If you spend much time with media files on a computer – say with Home Theater PCs, creating videos or ripping DVDs there will come a time when you need to dig deeper into that video file to understand more about it. My favorite tool for this sort of job is the free, MediaInfo.
I’m currently working with the conversion (transcoding) of HD video files and in doing so I need to know what each video file is made of. Information like the video format, bitrate, codec, subtitle information etc. MediaInfo can give you this information and more.
MediaInfo provides the following information about a media file:
- General Information: title, author, director, album, track number, date, duration...
- Video: codec, aspect, fps, bitrate...
- Audio: codec, sample rate, channels, language, bitrate...
- Text: language of subtitle
- Chapters: number of chapters, list of chapters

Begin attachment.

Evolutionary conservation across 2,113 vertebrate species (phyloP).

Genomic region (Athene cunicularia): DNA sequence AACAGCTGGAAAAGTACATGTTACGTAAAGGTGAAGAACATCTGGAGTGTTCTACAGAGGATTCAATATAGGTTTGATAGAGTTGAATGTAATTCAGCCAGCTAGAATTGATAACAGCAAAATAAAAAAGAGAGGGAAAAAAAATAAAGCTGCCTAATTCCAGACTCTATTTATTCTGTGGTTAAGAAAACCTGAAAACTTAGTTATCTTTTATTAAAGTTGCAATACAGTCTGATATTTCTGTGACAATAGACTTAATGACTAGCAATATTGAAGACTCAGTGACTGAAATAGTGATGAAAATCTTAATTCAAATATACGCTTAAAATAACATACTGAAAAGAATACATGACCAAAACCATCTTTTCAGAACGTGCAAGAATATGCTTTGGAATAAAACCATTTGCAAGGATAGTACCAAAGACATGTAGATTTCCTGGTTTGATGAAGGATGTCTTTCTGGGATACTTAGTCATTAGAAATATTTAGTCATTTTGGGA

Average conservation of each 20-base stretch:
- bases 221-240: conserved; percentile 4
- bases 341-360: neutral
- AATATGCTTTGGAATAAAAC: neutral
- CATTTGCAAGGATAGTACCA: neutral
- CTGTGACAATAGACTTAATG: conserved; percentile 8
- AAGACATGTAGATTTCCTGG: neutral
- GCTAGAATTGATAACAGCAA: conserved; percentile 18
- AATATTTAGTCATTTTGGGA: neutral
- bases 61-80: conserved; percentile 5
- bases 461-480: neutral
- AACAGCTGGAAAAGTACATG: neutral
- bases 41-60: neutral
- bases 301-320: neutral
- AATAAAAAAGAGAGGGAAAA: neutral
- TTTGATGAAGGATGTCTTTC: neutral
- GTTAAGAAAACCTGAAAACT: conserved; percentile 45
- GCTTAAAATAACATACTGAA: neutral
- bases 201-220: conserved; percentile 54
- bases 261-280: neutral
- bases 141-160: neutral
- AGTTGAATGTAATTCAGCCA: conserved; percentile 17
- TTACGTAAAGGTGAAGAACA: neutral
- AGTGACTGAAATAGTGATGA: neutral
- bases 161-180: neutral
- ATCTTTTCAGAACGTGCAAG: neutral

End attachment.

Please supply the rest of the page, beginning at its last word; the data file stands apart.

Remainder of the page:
MediaInfo supports a large number of media formats including:
- Formats: MKV, OGM, MP4, AVI, MPG, VOB, MPEG1, MPEG2, MPEG4, DVD, WMV, ASF, DivX, XviD, MOV (Quicktime), SWF(Flash), FLV, FLI, RM/RMVB
- Codecs: DivX, XviD, MSMPEG4, ASP, H.264, AVC
- Audio: OGG, MP3, WAV, RA, AC3, DTS, AAC, M4A, AU, AIFF, WMA
- Subtitles: SRT, SSA, ASS, SAMI...
How To Use MediaInfo
When you first open up MediaInfo, you’ll see the very basic User Interface like below:
Select the file-open icon and browse to the media file or folder. Next you’ll see the basic info screen like below. This gives you the most used data about a media file like the container, file type, framerate, audio information etc. For many, this will be all you need.
If you want more information though you can select the “view” icon and switch to one of the many viewing formats to give you all of the detailed media information this program has available.
I often choose text or HTML so I can copy that information and past it into documentation or an e-mail depending on the task at hand. As you can see below, there is a LOT of technical information MediaInfo gives you.
MediaInfo is free (donations welcomed) and my personal favorite for this task. I used to use the free, GSpot program for this task, but it hasn’t been updated for quite some time and I find MediaInfo is better.